"certain Greeks, with whose name they are unacquainted, but who would probably be Cretans, made a landing at Tyre, on the Phoenician coast, and bore off the king's daughter, Europa".
Europa was the daughter of  Agenor, the Phoenician king of Tyre, and after she has been taken, her brother, Cadmus leads the search. Cadmus searches on the island of Thera (Santorini) and leaves a number of Phoenicians there who latter settle, and raise families on the island.

Herodotus also tells us that Europa gave birth to two sons: Sarpedon and Minos who fought continually for possession of the throne of Crete.


Lucian of Samosata.
Meanwhile an eye witness account of a 'Phoenician' (Mesopotamian) origin of the abducted goddess story, and its conflation with Europa, comes from Lucian of Samosata (2nd century AD).

Lucian was an Assyrian who wrote satire and was fond of sarcasm (rather like Aristophanes), so it is difficult to know how to read him.

Lucian of Samosata was informed that the temple of Astarte in Phoenician Sidon, was sacred to Europa:
"There is likewise in Phœnicia a temple of great size owned by the Sidonians. They call it the temple of Astarte. I hold this Astarte to be no other than the moon-goddess. But according to the story of one of the priests this temple is sacred to Europa, the sister of Cadmus. She was the daughter of Agenor, and on her disappearance from Earth the Phœnicians honoured her with a temple and told a sacred legend about her; how that Zeus was enamoured of her for her beauty, and changing his form into that of a bull carried her off into Crete. This legend I heard from other Phœnicians as well; and the coinage current among the Sidonians bears upon it the effigy of Europa sitting upon a bull, none other than Zeus. Thus they do not agree that the temple in question is sacred to Europa..."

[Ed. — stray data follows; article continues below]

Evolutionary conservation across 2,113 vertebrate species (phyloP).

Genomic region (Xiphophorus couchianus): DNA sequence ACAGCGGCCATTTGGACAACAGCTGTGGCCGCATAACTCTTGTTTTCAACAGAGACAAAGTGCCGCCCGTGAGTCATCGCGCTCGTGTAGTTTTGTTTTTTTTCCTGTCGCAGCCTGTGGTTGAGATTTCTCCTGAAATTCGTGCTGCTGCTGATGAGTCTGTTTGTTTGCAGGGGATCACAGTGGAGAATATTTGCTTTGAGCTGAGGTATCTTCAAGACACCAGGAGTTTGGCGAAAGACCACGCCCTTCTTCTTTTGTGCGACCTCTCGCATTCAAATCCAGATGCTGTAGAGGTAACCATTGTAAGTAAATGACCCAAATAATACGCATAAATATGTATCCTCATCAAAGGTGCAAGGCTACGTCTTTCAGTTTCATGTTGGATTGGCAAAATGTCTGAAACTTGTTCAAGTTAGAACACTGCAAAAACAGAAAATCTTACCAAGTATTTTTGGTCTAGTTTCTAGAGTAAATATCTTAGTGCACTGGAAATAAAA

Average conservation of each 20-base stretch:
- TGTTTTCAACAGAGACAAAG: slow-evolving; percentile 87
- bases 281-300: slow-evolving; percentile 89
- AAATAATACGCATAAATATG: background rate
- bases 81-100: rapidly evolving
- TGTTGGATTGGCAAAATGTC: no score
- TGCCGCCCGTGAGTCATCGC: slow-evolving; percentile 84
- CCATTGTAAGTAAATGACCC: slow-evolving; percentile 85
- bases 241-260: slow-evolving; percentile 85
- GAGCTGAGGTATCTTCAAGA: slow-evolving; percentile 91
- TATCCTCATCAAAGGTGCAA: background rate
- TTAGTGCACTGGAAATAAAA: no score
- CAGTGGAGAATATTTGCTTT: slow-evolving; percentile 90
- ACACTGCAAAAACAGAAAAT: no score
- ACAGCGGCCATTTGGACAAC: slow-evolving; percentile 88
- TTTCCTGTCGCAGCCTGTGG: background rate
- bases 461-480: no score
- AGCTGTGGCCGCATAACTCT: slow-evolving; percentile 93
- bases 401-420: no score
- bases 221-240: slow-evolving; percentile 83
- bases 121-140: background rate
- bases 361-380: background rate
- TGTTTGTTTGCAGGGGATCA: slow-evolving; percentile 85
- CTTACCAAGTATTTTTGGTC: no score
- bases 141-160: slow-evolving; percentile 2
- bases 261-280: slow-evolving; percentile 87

Finally.
Notes to follow:

+The Goddess and the Bull- Çatalhöyük.

+ What was carried out in absolute secrecy in Eleusis was also done in Crete.

Silver stator. Gortyna, Crete, 4th Century B.C.

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http://www.fjkluth.com/europa.html
http://www.sacred-texts.com/cla/hesiod/theogony.htm
http://www.san.beck.org/Eleusis-1.html